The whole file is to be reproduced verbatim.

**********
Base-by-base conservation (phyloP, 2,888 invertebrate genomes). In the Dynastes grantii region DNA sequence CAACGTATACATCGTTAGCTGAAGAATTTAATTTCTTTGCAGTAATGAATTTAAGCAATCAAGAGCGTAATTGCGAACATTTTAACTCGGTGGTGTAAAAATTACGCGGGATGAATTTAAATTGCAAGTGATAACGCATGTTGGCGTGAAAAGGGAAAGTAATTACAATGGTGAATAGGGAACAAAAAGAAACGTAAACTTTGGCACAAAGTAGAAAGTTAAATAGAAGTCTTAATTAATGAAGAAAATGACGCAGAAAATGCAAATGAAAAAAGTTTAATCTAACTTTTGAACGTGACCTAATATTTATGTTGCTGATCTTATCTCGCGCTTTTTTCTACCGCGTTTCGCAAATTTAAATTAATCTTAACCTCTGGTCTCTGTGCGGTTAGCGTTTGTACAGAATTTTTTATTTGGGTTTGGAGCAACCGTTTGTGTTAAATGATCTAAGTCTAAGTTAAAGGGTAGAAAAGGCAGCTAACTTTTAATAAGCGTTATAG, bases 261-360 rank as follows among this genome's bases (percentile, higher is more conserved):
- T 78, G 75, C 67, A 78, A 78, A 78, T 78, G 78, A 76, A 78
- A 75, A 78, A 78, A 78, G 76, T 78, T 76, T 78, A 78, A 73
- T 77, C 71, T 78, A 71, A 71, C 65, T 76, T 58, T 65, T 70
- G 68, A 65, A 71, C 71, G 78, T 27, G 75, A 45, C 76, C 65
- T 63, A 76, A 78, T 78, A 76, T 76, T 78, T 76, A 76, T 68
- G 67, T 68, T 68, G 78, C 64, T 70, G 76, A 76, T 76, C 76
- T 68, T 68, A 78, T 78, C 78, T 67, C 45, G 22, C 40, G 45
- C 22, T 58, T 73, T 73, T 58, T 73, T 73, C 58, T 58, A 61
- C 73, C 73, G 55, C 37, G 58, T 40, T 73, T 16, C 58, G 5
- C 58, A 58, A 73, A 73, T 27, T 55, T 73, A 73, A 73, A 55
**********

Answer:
Base-by-base conservation (phyloP, 2,888 invertebrate genomes). In the Dynastes grantii region DNA sequence CAACGTATACATCGTTAGCTGAAGAATTTAATTTCTTTGCAGTAATGAATTTAAGCAATCAAGAGCGTAATTGCGAACATTTTAACTCGGTGGTGTAAAAATTACGCGGGATGAATTTAAATTGCAAGTGATAACGCATGTTGGCGTGAAAAGGGAAAGTAATTACAATGGTGAATAGGGAACAAAAAGAAACGTAAACTTTGGCACAAAGTAGAAAGTTAAATAGAAGTCTTAATTAATGAAGAAAATGACGCAGAAAATGCAAATGAAAAAAGTTTAATCTAACTTTTGAACGTGACCTAATATTTATGTTGCTGATCTTATCTCGCGCTTTTTTCTACCGCGTTTCGCAAATTTAAATTAATCTTAACCTCTGGTCTCTGTGCGGTTAGCGTTTGTACAGAATTTTTTATTTGGGTTTGGAGCAACCGTTTGTGTTAAATGATCTAAGTCTAAGTTAAAGGGTAGAAAAGGCAGCTAACTTTTAATAAGCGTTATAG, bases 261-360 rank as follows among this genome's bases (percentile, higher is more conserved):
- T 78, G 75, C 67, A 78, A 78, A 78, T 78, G 78, A 76, A 78
- A 75, A 78, A 78, A 78, G 76, T 78, T 76, T 78, A 78, A 73
- T 77, C 71, T 78, A 71, A 71, C 65, T 76, T 58, T 65, T 70
- G 68, A 65, A 71, C 71, G 78, T 27, G 75, A 45, C 76, C 65
- T 63, A 76, A 78, T 78, A 76, T 76, T 78, T 76, A 76, T 68
- G 67, T 68, T 68, G 78, C 64, T 70, G 76, A 76, T 76, C 76
- T 68, T 68, A 78, T 78, C 78, T 67, C 45, G 22, C 40, G 45
- C 22, T 58, T 73, T 73, T 58, T 73, T 73, C 58, T 58, A 61
- C 73, C 73, G 55, C 37, G 58, T 40, T 73, T 16, C 58, G 5
- C 58, A 58, A 73, A 73, T 27, T 55, T 73, A 73, A 73, A 55